User Tag List

First 2101112131422 Last

Results 111 to 120 of 235

  1. #111
    in-game Gamine's Avatar
    Join Date
    Nov 2008
    MBTI
    ENTP
    Enneagram
    3w2
    Posts
    815

    Default

    Aaahhhh how I love the ntps. <3

    I find a lot of similarities between myself and the ENTP posters on this forum. Whenever I question my type and stumble upon something written by Jenocyde, Eck, Qre:us or Synarch my doubts are quelled by laughter and guffahs. I would likely be more of an annoying troll on the forum, except my daily life is filled with a lot of conflict. Not even the fun kind, where debates and innovation occur. But the kind where the content is lost because everyone refuses to agree on basic context or language to have a discussion.

    When conflicts come up here, I am more likely to troll a troll than anyone I see using incorrect language or wrong information because I'm mature enough to know that I cannot change someone when they are set in their ways and incapable and unwilling to open their minds to another solution.

    Long story short, I try not to bang my head against a wall for no reason.
    "Beware Those Who Are ALWAYS READING BOOKS" - Bukowski

  2. #112
    Senior Member Qre:us's Avatar
    Join Date
    Nov 2008
    Posts
    4,909

    Default

    Quote Originally Posted by teslashock View Post
    The real "rigorous thinkers" understand that there's no point in pursuing a feminist movement anymore.
    Quote Originally Posted by Orangey View Post
    Replace "rigorous" with "reactionary" and you're spot on.

    I feel like I'm repeating myself over and over on this forum, but I'll say it again anyway: radical feminism != all feminism, nor does it even represent a significant part. There are many types of feminism, and certain feminisms may conflict theoretically with other feminisms. There is no overarching theory of "feminism." And to suggest that there is such an overarching theory or standpoint, or that there is no need for feminism today, or that feminism = the radical, lesbian feminism of the more vocal variety is to label one's self as grossly ignorant on the subject, and therefore unqualified to speak about it.
    Quote Originally Posted by teslashock View Post
    I never suggested that feminism is completely encompassed by radical lesbian feminism. Sounds to me like you're just overly enthusiastic about going off on your moral high horse (ironically, a behavior which is not so foreign to most who claim to be "feminists").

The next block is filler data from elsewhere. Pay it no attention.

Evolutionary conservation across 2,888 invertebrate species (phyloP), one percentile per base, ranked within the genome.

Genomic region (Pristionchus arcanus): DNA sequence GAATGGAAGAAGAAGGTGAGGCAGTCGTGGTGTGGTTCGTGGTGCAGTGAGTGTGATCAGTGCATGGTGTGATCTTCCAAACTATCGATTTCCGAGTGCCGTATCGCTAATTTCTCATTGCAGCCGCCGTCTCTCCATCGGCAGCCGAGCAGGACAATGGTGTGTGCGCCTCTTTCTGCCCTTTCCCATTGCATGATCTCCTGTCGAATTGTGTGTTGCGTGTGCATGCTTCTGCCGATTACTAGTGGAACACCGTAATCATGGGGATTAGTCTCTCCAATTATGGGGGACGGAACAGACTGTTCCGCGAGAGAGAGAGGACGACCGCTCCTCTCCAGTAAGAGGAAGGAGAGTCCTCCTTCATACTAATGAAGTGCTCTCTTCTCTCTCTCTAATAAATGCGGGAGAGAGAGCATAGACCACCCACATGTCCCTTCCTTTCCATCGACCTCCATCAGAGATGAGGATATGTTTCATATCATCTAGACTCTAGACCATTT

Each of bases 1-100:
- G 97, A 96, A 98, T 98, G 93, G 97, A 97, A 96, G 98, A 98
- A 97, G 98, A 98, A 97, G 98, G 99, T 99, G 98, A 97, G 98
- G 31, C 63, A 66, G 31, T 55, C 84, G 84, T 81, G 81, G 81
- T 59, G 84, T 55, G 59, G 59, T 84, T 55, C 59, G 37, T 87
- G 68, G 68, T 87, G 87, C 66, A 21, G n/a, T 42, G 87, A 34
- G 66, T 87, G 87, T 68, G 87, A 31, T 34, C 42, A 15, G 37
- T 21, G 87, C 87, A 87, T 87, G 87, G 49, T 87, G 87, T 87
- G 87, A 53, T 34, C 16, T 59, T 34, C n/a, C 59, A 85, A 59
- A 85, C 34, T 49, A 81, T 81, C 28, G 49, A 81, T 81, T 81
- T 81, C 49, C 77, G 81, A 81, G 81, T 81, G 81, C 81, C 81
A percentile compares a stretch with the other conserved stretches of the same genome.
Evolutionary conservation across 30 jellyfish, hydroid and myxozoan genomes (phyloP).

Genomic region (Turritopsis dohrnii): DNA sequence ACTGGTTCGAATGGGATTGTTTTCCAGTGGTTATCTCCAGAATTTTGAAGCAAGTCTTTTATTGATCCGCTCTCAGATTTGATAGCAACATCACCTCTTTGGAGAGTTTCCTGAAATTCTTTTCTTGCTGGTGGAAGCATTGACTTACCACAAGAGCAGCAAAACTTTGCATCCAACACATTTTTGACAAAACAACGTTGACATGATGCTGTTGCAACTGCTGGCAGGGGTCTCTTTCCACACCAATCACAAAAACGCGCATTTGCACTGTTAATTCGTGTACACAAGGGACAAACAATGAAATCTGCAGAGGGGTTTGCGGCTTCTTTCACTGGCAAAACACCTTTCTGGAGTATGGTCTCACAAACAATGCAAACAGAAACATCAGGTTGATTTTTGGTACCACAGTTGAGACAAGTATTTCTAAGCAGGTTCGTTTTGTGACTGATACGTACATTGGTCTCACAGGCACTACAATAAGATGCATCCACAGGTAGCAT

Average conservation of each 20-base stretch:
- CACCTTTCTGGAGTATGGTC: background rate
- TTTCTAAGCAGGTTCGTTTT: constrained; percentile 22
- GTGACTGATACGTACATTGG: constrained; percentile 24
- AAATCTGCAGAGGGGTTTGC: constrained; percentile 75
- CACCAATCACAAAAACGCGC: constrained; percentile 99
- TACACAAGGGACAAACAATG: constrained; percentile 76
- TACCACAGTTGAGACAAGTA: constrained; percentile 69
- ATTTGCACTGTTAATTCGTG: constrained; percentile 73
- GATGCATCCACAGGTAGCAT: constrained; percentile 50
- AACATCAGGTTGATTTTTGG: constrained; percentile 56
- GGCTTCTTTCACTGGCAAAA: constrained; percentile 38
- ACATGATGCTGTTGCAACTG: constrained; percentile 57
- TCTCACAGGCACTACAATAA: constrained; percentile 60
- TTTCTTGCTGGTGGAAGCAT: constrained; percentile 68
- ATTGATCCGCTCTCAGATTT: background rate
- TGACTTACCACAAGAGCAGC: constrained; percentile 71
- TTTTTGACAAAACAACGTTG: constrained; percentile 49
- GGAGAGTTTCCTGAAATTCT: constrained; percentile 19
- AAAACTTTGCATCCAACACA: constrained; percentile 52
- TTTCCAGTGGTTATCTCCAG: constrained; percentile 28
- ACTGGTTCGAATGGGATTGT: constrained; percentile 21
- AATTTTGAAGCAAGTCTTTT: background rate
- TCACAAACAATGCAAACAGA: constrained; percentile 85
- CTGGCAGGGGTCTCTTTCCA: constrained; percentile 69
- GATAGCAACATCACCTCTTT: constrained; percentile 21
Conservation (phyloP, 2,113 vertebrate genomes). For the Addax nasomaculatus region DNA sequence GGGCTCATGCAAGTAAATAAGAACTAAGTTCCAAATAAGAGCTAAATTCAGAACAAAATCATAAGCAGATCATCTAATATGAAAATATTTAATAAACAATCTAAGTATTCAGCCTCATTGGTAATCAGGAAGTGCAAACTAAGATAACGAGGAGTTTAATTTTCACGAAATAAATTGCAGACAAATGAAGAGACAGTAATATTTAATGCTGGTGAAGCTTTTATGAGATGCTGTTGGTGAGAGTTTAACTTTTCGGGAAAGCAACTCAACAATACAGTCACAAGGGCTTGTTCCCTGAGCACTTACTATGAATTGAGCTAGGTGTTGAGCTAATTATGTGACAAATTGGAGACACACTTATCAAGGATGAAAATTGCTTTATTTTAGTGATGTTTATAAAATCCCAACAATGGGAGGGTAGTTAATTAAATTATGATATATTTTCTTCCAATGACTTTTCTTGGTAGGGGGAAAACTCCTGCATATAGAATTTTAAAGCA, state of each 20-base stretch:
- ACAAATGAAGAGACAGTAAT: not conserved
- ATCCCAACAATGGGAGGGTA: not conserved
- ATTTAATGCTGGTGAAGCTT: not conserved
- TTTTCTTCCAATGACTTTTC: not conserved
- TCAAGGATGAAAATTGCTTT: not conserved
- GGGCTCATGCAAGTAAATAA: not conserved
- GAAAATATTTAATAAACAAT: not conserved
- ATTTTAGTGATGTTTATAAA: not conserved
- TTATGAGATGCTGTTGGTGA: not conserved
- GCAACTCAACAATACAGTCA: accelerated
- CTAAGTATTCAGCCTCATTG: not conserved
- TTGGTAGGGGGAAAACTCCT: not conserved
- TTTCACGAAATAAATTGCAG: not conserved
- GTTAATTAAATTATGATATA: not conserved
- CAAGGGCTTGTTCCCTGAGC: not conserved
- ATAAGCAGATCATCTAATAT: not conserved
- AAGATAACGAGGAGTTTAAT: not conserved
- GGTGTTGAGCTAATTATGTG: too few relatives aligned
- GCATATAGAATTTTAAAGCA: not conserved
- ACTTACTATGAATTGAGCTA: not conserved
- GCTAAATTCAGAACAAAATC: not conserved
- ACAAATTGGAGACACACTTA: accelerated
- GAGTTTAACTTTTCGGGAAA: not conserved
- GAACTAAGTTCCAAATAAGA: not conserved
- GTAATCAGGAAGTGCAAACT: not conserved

I simply meant to suggest that females are equal in today's society so much as they want to be equal, and it takes some sort of "rigorous" thinking to see that. Most "feminists" simply wish to victimize themselves by finding ways that they are not equal rather than by indirectly tackling any such notions via working independently from them. Feminists seem to think it's productive to beg for respect, pointedly remark on times when they are not treated with respect, and blame it on the fact that their lack of respect is due to deep-rooted societal notions on what a female ought to be. The only way for anybody, females included, to gain respect is to earn it, and if one earns respect, she'll get it, regardless of her gender.

    I've lived for nearly 22 years as a female, and I've never felt oppressed (at least not in this country) by the fact that I have a vagina. Here a woman is only oppressed insofar as she lets herself be oppressed; there are available opportunities for essentially everybody, and any lacking opportunities are not due to gender biases. An active feminist movement in America is outdated and redundant (regardless of where such movement falls on the radical scale), and until we let go of it, women will never realize that their problems have nothing to do with societal oppression and everything to do with their own frame of mind.
    tesla, you missed the main point Orangey was highlighting (see bolded), you again responded to her by talking of 'feminism' as if it is in one unifying term/ideology, when, in reality it is not the case.

    What exactly is this feminism that you talk of?

    And, if by feminism, you mean advocacy for equal rights for women in today's society, then, no, it is not obsolete, unless you think of it in terms of a selfish, "I"-centered view, of white (or whatever other priviledged group you belong to) middle-class women in America. It'd be more accurate, to point out that in your tiny bubble of associations (your social position), it is obsolete.